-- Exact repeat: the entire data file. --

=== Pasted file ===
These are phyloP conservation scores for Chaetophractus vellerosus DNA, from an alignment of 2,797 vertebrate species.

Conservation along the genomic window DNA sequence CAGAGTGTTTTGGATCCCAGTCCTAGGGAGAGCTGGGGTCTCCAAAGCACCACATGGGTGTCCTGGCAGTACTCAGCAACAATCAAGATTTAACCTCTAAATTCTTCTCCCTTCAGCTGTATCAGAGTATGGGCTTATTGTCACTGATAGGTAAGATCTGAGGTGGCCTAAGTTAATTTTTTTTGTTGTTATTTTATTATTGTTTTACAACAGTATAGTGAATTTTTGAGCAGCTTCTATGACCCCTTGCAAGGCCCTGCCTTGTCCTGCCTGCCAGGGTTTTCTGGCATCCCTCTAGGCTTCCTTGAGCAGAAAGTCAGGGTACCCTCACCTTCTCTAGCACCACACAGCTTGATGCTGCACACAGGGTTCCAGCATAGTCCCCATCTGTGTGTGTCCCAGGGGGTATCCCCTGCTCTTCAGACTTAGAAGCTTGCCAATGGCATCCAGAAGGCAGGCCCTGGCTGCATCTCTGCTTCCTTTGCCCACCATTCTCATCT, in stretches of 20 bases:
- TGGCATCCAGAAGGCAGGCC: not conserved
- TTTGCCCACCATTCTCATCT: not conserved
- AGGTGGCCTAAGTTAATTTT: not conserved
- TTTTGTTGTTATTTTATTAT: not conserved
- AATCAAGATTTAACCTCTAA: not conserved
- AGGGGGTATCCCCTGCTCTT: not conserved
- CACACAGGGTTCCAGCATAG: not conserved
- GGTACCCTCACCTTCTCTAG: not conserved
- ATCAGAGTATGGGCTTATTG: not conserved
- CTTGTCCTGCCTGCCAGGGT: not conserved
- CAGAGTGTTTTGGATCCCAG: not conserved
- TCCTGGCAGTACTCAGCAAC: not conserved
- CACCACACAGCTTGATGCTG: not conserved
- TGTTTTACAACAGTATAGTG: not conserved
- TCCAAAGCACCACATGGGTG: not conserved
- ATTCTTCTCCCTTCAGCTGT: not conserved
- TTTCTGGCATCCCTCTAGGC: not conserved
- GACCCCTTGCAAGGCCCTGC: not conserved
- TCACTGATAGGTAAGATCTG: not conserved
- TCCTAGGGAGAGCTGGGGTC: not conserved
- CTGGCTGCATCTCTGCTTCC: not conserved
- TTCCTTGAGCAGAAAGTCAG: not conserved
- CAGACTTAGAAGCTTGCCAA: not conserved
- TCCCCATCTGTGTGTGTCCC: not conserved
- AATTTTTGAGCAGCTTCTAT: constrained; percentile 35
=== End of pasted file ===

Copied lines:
These are phyloP conservation scores for Chaetophractus vellerosus DNA, from an alignment of 2,797 vertebrate species.

Conservation along the genomic window DNA sequence CAGAGTGTTTTGGATCCCAGTCCTAGGGAGAGCTGGGGTCTCCAAAGCACCACATGGGTGTCCTGGCAGTACTCAGCAACAATCAAGATTTAACCTCTAAATTCTTCTCCCTTCAGCTGTATCAGAGTATGGGCTTATTGTCACTGATAGGTAAGATCTGAGGTGGCCTAAGTTAATTTTTTTTGTTGTTATTTTATTATTGTTTTACAACAGTATAGTGAATTTTTGAGCAGCTTCTATGACCCCTTGCAAGGCCCTGCCTTGTCCTGCCTGCCAGGGTTTTCTGGCATCCCTCTAGGCTTCCTTGAGCAGAAAGTCAGGGTACCCTCACCTTCTCTAGCACCACACAGCTTGATGCTGCACACAGGGTTCCAGCATAGTCCCCATCTGTGTGTGTCCCAGGGGGTATCCCCTGCTCTTCAGACTTAGAAGCTTGCCAATGGCATCCAGAAGGCAGGCCCTGGCTGCATCTCTGCTTCCTTTGCCCACCATTCTCATCT, in stretches of 20 bases:
- TGGCATCCAGAAGGCAGGCC: not conserved
- TTTGCCCACCATTCTCATCT: not conserved
- AGGTGGCCTAAGTTAATTTT: not conserved
- TTTTGTTGTTATTTTATTAT: not conserved
- AATCAAGATTTAACCTCTAA: not conserved
- AGGGGGTATCCCCTGCTCTT: not conserved
- CACACAGGGTTCCAGCATAG: not conserved
- GGTACCCTCACCTTCTCTAG: not conserved
- ATCAGAGTATGGGCTTATTG: not conserved
- CTTGTCCTGCCTGCCAGGGT: not conserved
- CAGAGTGTTTTGGATCCCAG: not conserved
- TCCTGGCAGTACTCAGCAAC: not conserved
- CACCACACAGCTTGATGCTG: not conserved
- TGTTTTACAACAGTATAGTG: not conserved
- TCCAAAGCACCACATGGGTG: not conserved
- ATTCTTCTCCCTTCAGCTGT: not conserved
- TTTCTGGCATCCCTCTAGGC: not conserved
- GACCCCTTGCAAGGCCCTGC: not conserved
- TCACTGATAGGTAAGATCTG: not conserved
- TCCTAGGGAGAGCTGGGGTC: not conserved
- CTGGCTGCATCTCTGCTTCC: not conserved
- TTCCTTGAGCAGAAAGTCAG: not conserved
- CAGACTTAGAAGCTTGCCAA: not conserved
- TCCCCATCTGTGTGTGTCCC: not conserved
- AATTTTTGAGCAGCTTCTAT: constrained; percentile 35